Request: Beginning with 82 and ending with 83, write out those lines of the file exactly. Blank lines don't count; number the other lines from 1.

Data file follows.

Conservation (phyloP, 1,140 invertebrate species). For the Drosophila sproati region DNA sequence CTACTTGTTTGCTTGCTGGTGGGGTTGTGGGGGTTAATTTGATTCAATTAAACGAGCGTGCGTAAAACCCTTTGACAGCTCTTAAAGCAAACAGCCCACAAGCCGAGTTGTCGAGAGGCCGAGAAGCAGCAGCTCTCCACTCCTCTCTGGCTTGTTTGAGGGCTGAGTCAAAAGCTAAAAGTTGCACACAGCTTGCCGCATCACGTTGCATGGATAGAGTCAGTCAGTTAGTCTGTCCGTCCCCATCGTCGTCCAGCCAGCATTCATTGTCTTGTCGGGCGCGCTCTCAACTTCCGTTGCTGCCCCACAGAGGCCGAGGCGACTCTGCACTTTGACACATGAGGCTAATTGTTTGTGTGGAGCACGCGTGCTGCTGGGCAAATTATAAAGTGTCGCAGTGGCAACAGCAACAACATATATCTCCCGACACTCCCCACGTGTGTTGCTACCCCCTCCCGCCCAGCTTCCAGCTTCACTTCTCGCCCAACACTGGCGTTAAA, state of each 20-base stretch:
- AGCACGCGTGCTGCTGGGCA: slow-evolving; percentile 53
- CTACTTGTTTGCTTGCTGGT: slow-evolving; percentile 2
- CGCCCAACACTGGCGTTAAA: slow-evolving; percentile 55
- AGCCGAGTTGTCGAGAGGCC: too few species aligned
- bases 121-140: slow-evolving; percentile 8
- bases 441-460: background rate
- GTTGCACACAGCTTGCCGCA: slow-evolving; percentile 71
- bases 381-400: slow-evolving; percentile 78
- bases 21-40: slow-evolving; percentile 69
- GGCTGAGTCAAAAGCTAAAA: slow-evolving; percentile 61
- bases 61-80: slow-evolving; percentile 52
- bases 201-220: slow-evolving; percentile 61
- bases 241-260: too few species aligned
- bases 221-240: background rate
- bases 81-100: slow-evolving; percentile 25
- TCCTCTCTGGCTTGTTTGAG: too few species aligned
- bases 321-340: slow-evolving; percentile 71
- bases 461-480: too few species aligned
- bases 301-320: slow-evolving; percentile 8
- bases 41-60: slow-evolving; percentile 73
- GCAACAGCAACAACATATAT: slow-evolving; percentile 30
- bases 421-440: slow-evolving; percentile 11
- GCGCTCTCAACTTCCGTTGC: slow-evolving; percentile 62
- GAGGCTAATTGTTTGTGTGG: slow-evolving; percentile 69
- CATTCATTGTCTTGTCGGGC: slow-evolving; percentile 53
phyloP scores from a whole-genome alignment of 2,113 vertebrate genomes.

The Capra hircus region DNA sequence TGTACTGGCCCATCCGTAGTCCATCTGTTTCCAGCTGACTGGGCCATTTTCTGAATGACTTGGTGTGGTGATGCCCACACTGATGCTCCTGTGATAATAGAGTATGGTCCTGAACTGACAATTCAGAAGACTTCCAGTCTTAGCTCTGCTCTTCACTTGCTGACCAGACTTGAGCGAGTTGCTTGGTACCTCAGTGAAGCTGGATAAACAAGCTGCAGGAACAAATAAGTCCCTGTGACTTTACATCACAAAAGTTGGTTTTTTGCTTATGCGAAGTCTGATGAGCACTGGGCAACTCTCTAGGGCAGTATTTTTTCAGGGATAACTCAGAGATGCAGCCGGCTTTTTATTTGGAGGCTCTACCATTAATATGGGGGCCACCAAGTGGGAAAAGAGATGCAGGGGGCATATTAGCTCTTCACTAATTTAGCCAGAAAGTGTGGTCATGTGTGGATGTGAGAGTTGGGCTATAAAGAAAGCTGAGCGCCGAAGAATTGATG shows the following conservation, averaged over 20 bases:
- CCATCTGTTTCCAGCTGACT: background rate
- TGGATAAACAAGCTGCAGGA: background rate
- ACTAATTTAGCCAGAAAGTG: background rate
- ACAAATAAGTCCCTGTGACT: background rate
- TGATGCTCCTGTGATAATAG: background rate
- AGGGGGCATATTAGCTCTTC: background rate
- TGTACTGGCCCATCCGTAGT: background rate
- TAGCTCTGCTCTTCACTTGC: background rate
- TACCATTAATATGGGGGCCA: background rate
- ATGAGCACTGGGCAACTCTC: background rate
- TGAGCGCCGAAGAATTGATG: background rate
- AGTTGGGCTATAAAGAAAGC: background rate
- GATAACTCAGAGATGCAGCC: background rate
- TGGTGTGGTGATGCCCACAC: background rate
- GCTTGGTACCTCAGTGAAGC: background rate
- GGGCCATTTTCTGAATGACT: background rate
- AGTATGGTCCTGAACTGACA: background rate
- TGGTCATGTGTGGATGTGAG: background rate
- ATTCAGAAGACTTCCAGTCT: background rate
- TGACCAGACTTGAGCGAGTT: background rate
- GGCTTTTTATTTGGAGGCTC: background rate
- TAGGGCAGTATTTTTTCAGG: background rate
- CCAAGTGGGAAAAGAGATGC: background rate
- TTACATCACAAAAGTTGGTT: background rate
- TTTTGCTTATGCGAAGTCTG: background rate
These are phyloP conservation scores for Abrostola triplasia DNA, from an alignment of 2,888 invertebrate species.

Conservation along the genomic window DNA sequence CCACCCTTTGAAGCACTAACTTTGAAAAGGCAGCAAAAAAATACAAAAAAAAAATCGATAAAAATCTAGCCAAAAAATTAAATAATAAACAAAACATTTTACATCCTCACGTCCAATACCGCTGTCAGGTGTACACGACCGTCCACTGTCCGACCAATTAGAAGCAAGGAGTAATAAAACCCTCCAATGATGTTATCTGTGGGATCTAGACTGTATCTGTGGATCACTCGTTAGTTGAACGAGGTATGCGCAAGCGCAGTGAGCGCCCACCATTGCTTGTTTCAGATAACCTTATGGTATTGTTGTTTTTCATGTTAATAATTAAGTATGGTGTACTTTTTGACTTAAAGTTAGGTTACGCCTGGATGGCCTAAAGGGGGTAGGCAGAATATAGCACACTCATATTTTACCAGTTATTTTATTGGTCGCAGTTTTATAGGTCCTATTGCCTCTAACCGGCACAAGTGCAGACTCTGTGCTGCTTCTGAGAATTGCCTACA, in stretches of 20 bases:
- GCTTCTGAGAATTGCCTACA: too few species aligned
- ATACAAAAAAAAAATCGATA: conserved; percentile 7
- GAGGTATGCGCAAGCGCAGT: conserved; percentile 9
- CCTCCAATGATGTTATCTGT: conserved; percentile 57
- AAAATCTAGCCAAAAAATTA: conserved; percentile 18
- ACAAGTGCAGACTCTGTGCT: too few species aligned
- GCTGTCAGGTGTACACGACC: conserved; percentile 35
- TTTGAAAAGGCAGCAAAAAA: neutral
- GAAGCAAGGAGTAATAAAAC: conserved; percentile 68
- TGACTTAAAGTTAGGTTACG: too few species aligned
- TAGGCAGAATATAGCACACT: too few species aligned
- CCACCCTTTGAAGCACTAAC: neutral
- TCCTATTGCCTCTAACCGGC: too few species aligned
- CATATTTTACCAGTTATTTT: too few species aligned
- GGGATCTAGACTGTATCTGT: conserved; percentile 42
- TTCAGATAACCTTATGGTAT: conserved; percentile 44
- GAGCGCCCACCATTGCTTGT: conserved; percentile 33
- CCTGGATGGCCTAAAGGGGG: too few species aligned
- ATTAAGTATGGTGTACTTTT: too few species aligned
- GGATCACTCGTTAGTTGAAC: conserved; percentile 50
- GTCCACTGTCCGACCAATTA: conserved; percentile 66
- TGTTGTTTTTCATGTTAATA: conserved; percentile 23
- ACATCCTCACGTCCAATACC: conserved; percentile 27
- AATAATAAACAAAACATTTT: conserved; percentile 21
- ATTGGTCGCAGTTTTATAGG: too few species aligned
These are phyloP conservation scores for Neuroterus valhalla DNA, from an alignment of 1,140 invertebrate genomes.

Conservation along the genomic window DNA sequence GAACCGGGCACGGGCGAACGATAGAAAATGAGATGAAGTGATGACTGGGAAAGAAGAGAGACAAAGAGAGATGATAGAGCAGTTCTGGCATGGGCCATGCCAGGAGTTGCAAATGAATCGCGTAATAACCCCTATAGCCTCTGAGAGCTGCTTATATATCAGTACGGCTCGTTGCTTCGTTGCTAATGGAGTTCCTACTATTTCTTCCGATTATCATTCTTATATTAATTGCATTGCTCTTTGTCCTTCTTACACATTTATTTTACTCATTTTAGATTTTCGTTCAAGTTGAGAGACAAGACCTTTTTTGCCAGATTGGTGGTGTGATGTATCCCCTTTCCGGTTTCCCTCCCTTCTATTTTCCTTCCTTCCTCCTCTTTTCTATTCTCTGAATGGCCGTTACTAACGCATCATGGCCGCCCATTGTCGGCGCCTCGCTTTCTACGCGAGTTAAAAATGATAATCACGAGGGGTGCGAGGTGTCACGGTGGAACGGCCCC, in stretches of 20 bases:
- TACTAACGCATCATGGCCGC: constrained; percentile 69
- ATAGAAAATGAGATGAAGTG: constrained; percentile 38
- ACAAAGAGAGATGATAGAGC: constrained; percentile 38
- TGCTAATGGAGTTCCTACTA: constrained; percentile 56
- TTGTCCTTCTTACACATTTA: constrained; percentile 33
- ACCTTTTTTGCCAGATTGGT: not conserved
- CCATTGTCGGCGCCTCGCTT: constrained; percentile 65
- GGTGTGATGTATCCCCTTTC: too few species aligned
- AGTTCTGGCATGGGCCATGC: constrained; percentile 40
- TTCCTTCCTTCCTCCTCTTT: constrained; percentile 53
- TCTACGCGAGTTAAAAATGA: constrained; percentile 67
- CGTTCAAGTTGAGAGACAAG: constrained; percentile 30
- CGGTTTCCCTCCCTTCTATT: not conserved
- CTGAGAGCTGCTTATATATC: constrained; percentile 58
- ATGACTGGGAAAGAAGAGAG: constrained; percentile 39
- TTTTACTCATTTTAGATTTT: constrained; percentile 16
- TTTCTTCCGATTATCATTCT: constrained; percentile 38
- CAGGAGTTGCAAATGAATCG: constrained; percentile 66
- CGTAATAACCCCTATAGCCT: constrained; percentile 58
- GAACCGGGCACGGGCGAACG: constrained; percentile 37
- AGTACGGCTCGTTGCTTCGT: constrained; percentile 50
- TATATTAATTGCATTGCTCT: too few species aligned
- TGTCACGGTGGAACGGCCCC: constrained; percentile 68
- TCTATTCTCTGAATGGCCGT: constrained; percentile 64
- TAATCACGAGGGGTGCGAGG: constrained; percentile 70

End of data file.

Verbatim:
Conservation along the genomic window DNA sequence GAACCGGGCACGGGCGAACGATAGAAAATGAGATGAAGTGATGACTGGGAAAGAAGAGAGACAAAGAGAGATGATAGAGCAGTTCTGGCATGGGCCATGCCAGGAGTTGCAAATGAATCGCGTAATAACCCCTATAGCCTCTGAGAGCTGCTTATATATCAGTACGGCTCGTTGCTTCGTTGCTAATGGAGTTCCTACTATTTCTTCCGATTATCATTCTTATATTAATTGCATTGCTCTTTGTCCTTCTTACACATTTATTTTACTCATTTTAGATTTTCGTTCAAGTTGAGAGACAAGACCTTTTTTGCCAGATTGGTGGTGTGATGTATCCCCTTTCCGGTTTCCCTCCCTTCTATTTTCCTTCCTTCCTCCTCTTTTCTATTCTCTGAATGGCCGTTACTAACGCATCATGGCCGCCCATTGTCGGCGCCTCGCTTTCTACGCGAGTTAAAAATGATAATCACGAGGGGTGCGAGGTGTCACGGTGGAACGGCCCC, in stretches of 20 bases:
- TACTAACGCATCATGGCCGC: constrained; percentile 69